During this time, she met Siddharth Dialani who was part of the same robotics group in college. When she shared her findings and concerns with him, especially the part about her family having the resources but still unable to have a profitable farming structure.
“Siddharth too became curious and together we started meeting farmers near Chennai and spoke to a lot of professors who were into agriculture and biotechnology. He shifted his MTech subject to biotechnology and together, we began gathering as much knowledge as possible because we saw this as a big opportunity and a missing link with respect to technology,” Gole says.
While working on a project with the International Crop Research Institute, the duo understood different aspects in the agricultural process—agronomy, soil nutrition, plant pathology, plant entomology and others.
She opted for a placement offer in ITC after graduation while Dialani moved to Israel to do a course in agronomy.
After Dialani returned from Israel, Gole quit her job and the two moved to a farm near Pune for a year to try out their ideas.
She explains, “We had been trying to understand the agricultural sector for a couple of years, and decided the first gap we wanted to fill is access to the right information,” she says.
Information on actions
Understanding that farming is a complicated science and it’s not possible for the farmer to assimilate all the things at the right time, they launched an initial version in 2017 that would collect data from farmers and give them information on the actions they needed.
But these came with its own set of challenges.
“For example, during the early stage, we used to suggest the compound name of a chemical to be brand neutral. After a week, when we met the met the farmer, we understood he or the shopkeeper couldn’t understand the name, and so, the communication had to be on a different level,” she says.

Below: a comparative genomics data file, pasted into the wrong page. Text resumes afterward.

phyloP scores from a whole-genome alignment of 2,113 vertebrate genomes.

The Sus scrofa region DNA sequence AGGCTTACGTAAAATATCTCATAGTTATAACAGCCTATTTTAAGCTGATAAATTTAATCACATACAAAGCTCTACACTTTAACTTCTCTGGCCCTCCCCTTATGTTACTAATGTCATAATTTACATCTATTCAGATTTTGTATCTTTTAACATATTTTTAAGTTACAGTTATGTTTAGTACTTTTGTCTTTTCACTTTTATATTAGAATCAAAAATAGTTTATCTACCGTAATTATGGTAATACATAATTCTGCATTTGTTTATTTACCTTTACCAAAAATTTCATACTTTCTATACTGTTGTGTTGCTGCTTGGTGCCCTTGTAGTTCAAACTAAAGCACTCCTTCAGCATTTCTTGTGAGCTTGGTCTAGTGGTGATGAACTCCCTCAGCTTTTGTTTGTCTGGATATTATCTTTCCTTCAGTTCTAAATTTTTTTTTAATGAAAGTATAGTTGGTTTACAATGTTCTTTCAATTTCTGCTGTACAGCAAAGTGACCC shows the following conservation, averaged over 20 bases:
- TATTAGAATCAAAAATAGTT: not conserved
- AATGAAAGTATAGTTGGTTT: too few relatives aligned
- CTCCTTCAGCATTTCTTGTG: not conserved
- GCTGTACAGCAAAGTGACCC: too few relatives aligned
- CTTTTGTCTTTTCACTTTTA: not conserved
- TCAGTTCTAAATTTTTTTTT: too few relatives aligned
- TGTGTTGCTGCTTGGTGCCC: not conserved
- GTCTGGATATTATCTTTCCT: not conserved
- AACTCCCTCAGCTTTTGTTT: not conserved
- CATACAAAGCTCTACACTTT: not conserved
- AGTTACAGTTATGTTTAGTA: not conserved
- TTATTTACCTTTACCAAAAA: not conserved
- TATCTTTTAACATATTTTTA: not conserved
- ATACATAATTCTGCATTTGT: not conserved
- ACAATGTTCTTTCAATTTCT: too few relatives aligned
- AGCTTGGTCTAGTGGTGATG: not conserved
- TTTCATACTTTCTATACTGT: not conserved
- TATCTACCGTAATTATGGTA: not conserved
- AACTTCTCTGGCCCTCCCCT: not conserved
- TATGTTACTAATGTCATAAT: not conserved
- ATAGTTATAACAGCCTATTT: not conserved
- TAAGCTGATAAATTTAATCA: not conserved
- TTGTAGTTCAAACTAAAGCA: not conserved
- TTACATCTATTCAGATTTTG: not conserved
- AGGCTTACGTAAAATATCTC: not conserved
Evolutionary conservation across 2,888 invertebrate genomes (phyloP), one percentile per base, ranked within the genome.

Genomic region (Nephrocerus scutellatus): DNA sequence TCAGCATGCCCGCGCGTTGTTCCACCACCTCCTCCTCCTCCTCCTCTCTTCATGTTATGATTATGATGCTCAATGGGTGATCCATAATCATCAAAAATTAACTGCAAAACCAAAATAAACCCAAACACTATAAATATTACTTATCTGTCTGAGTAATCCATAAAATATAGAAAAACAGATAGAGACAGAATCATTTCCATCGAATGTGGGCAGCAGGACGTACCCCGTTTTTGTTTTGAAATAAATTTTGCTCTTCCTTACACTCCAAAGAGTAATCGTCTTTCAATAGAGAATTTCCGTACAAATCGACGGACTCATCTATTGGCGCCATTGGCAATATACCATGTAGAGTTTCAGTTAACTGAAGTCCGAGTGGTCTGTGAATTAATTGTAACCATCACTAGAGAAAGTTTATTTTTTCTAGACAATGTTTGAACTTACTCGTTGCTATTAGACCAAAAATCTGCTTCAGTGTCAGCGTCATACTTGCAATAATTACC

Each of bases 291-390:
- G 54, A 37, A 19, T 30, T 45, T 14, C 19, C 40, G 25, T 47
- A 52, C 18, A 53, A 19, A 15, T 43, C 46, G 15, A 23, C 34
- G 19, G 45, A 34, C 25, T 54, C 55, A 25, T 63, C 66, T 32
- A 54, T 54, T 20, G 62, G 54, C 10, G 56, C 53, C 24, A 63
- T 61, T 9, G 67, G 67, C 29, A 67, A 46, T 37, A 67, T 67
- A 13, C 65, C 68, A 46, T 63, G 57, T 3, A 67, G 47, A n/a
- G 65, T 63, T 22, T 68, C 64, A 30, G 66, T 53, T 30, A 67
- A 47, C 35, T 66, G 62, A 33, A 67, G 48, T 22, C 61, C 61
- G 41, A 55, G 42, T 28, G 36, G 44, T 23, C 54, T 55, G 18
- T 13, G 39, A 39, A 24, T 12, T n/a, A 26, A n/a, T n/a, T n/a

They ran their pilot in Narayangaon in Maharashtra, a 12-month farming belt—and a perfect playground to experiment with different crops. But some of them like sugarcane or sweetcorn, Gole says, did not grow at all. "This is when they understood the hardships of the farmer, and how one loss impacts the next cycle, contributing to a chain from which recovery is difficult."
BharatAgri now offers through its website and app the following:
- An efficient crop management advisory platform for over 350 crops from security from sowing till harvesting, with real-time crop protection updates.
- A weather-based advisory where a farmer can add his crop to get crop-specific information and get actionable agronomy insights based on changing weather.
- The farmer can also connect with an expert for advice at each crop stage. Crop-related issues can also be shared with the agri doctor for solutions.